How Do I Get Into a Master’s Program? A Guide for Aspiring Grad Students

Student holding an acceptance letter

The Master’s degree can be an important step in furthering your career, in completing a PhD program, or even as part of some combined undergraduate programs. Master’s degrees are offered in virtually every subject, allowing you to continue your education in the humanities, natural sciences, technology, business, and many other specialized programs!

If you’re ready to make that step towards a Master’s degree or are considering a combined undergraduate – graduate program, the following steps can be pivotal in helping you secure a spot and continue your academic or professional journey.

What is a Master’s?

A Master’s degree is a postgraduate degree that one can pursue after completing a Bachelor’s degree. There are programs at many schools that allow undergraduate students to simultaneously enroll in a Master’s – usually requiring challenging prerequisites and an application after their sophomore year.

The requirements to graduate with a Master’s degree usually require either the completion of a thesis or final project, in addition to coursework. However, there are programs that require only the completion of a set number of classes. Generally, the Master’s degree will take 1-2 years to complete, or one year if part of a bachelors + Master’s program.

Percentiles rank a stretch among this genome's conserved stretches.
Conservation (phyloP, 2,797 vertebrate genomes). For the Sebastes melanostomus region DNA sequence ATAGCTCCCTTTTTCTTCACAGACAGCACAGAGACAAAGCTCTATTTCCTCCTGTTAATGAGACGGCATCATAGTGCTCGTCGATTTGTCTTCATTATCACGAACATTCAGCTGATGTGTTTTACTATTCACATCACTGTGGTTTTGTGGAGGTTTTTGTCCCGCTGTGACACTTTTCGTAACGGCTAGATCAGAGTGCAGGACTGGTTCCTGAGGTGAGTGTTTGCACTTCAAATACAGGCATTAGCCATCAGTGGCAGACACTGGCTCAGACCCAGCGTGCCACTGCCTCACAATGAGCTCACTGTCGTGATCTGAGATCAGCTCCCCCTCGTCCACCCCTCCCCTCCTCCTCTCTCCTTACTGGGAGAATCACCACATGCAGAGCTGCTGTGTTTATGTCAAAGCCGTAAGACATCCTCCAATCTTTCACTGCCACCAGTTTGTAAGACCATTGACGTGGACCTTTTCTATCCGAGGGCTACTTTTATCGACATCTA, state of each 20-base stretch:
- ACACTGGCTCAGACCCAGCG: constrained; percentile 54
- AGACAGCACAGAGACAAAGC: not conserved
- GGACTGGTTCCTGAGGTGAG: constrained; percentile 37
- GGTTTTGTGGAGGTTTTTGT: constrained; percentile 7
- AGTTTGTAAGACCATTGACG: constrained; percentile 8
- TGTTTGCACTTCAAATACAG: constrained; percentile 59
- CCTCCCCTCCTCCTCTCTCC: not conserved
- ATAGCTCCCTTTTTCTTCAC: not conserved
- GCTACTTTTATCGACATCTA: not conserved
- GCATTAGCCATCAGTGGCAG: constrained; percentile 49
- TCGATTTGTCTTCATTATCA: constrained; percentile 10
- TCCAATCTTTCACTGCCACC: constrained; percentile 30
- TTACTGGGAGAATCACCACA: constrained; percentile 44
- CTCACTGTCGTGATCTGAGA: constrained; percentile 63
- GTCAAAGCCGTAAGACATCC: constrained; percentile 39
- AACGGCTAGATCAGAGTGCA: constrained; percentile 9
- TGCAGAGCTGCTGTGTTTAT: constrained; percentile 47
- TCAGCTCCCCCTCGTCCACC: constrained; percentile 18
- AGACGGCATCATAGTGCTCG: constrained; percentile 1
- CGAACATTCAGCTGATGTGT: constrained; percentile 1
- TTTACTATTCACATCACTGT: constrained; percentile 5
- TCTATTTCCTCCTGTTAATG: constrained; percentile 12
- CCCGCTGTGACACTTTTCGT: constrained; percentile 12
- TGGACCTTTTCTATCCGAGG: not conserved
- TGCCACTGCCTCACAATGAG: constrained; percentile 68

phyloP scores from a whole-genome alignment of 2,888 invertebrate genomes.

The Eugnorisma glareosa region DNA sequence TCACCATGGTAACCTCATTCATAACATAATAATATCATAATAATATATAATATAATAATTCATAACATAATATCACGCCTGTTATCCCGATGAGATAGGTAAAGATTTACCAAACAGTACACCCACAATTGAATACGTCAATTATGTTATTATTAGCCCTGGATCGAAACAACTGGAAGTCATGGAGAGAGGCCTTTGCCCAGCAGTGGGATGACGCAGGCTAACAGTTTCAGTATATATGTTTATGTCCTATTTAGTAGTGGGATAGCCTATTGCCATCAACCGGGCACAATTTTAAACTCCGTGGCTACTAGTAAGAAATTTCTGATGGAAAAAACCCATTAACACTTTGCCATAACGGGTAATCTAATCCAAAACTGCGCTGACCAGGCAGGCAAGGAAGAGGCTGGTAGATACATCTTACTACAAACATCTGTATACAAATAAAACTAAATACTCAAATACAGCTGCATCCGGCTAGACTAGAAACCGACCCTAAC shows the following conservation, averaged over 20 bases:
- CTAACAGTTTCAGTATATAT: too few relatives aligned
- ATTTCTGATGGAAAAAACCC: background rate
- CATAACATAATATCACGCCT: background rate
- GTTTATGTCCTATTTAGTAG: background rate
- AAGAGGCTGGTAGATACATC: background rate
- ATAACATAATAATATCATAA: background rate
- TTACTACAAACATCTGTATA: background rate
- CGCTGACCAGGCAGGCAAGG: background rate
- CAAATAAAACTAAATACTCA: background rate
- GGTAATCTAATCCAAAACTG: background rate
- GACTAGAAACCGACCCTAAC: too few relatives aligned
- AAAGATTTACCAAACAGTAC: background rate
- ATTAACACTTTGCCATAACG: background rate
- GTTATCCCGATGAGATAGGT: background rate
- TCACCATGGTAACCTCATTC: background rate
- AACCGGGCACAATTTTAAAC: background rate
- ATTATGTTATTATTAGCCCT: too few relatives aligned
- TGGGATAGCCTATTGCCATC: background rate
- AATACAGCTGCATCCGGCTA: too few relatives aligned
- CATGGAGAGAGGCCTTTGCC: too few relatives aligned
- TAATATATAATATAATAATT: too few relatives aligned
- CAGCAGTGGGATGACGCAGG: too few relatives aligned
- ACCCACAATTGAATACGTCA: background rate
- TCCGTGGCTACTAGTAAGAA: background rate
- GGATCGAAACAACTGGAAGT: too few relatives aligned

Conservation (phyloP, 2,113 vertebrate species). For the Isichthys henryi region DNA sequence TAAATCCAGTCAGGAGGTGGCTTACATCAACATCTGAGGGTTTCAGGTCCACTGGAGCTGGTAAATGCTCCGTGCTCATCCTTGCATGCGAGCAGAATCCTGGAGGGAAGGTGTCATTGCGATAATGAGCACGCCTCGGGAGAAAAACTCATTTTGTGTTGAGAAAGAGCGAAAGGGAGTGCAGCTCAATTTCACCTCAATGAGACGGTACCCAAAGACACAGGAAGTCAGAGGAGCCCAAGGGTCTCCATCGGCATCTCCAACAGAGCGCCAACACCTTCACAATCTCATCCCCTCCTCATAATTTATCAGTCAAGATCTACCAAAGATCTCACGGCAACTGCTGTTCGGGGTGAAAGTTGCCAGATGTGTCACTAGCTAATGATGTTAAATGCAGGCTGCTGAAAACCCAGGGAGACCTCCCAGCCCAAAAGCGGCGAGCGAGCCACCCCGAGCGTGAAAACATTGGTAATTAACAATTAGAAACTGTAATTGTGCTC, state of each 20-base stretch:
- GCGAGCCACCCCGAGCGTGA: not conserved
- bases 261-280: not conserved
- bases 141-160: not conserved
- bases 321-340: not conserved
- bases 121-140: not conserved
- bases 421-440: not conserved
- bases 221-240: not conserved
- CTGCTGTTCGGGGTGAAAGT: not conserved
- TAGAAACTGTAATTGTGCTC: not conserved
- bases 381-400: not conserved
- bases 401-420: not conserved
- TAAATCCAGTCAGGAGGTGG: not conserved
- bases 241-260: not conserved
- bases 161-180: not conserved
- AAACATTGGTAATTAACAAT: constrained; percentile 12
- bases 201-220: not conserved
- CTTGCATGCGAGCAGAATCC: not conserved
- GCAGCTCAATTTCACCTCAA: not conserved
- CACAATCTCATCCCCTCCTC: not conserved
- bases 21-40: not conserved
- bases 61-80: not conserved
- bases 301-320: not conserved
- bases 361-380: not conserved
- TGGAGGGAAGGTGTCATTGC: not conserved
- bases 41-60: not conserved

Do I need work experience, or can I go straight from undergrad?

Work experience is not a requirement for most Master’s degree programs, although it can be very helpful for gaining admission. One example where work experience is highly recommended is through any type of mid-career or executive Master’s program, usually in public policy, business, or education.

Despite not explicitly requiring work experience, many selective programs take a close look at why you’re pursuing a Master’s degree, and professional experience is often part of the application process. It is recommended, and strategic, to pursue work experience first prior to applying to a Master’s program, unless you have strong reasons for going directly into the Master’s program (and you should note these reasons on your Personal Statement as part of your application)!

How hard is it to get in?

The difficulty of getting into a Master’s program depends on the school and the type of degree. The most selective programs tend to be ‘terminal degrees’ which means they’re the highest degree you can earn in the field. For example, a Master’s of Fine Arts (MFA) – which many students interested in working in the film industry pursue – is typically the highest degree you can earn since there isn’t commonly a PhD in Fine Arts

MBAs (Master’s in Business Administration) also tend to be extremely competitive.

What are the steps required to apply?

The steps required to apply for a Master’s degree are not much different than the PhD.

Most programs will require the GRE or GMAT exam. If you are an international applicant, you will be expected to include a TOEFL, IELTS, or other English proficiency score as part of the process.

Your official undergraduate academic record will also be required. Letters of Recommendation will be expected from academic and professional sources if you are applying to a Master’s program after earning professional experience. A Personal Statement of why you’re applying to the program, and what you hope to achieve after school will also be considered. A resume and completion of other application forms are also usually on the list of application requirements.

You are not expected to have any academic publications – since that’s part of why you’re pursuing further study! – but those can be helpful to include if you have them.

What if I have a low GPA?